Thesis defences

PhD Oral Exam - Neshat Elhami Fard, Electrical and Computer Engineering

Control of Multi-agent Reinforcement Learning Systems Under Adversarial Attacks

Monday, November 28, 2022 (all day)

This event is free


School of Graduate Studies


Daniela Ferrer



When studying for a doctoral degree (PhD), candidates submit a thesis that provides a critical review of the current state of knowledge of the thesis subject as well as the student’s own contributions to the subject. The distinguishing criterion of doctoral graduate research is a significant and original contribution to knowledge.

Once accepted, the candidate presents the thesis orally. This oral exam is open to the public.


This PhD dissertation studies the control of multi-agent reinforcement learning (MARL) and multi-agent deep reinforcement learning (MADRL) systems under adversarial attacks. Various attacks are investigated, and several defence algorithms (mitigation approaches) are proposed to assist the consensus control and proper data transmission.

We studied the consensus problem of a leaderless, homogeneous MARL system using actor-critic algorithms, with and without malicious agents. We considered various distance-based immediate reward functions to improve the system's performance. In addition to proposing four different immediate reward functions based on Euclidean, n-norm, and Chebyshev distances, we rigorous-ly demonstrated which reward function performs better based on a cumulative reward for each agent and the entire team of agents. The claims have been proven theoretically, and the simula-tion confirmed theoretical findings.

We examined whether modifying the malicious agent's neural network (NN) structure, as well as providing a compatible combination of the mean squared error (MSE) loss function and the sig-moid activation function can mitigate the destructive effects of the malicious agent on the leader-less, homogeneous, MARL system performance. In addition to the theoretical support, the simu-lation confirmed the findings of the theory.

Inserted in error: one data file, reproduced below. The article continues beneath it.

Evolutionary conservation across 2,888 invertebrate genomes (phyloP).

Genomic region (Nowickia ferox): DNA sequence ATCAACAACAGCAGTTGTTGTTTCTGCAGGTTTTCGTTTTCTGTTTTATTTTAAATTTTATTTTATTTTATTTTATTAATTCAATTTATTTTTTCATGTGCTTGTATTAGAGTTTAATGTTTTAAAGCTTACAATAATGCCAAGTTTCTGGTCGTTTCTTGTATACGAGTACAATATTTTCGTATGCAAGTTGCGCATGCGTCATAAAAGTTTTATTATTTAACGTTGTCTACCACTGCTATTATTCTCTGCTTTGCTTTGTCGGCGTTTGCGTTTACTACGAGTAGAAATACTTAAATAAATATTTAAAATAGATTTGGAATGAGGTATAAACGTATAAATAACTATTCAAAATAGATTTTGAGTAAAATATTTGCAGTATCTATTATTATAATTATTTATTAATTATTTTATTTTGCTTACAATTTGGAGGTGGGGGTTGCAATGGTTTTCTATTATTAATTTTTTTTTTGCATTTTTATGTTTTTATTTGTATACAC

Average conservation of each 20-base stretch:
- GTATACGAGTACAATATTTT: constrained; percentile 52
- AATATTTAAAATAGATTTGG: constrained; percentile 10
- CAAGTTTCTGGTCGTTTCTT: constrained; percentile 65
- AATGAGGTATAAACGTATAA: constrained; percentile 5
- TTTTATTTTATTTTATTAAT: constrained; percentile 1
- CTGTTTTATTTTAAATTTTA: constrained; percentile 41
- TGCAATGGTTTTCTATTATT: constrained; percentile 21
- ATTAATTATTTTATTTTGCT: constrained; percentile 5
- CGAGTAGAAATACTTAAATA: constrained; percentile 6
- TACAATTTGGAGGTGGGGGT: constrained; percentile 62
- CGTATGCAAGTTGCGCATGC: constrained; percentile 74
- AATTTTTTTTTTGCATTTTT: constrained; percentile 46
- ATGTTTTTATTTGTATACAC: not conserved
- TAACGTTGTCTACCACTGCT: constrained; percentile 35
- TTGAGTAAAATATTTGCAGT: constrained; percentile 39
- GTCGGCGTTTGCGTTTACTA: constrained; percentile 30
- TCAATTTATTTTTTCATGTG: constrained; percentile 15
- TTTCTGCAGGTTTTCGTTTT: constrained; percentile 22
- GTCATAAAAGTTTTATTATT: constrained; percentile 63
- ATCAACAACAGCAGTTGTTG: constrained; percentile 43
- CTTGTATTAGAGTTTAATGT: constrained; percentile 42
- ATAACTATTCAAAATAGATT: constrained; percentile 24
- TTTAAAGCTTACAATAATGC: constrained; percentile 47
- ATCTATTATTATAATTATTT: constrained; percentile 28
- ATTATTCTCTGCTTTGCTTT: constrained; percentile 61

We studied the gradient-based adversarial attacks on cluster-based, heterogeneous MADRL sys-tems with time-delayed data transmission using deep Q-network (DQN) algorithms. We intro-duced two novel observations, termed on-time and time-delay observations, considered when the data transmission channel is idle, and the data is transmitted on-time or time-delayed. By consid-ering the distance between the neighbouring agents, we presented a novel immediate reward function that appends a distance-based reward to the previously utilized reward to improve the MADRL system performance. We considered three types of gradient-based attacks to investi-gate the robustness of the proposed system data transmission. Two defence methods were pro-posed to reduce the effects of the discussed malicious attacks. The theoretical results are illus-trated and verified with simulation examples.

We also investigated the data transmission robustness between agents of a cluster-based, hetero-geneous MADRL system under a gradient-based adversarial attack. An algorithm using a DQN approach and a proportional feedback controller to defend against the fast gradient sign method (FGSM) attack and improve the DQN agent performance was proposed. Simulation results are included to verify the presented results.

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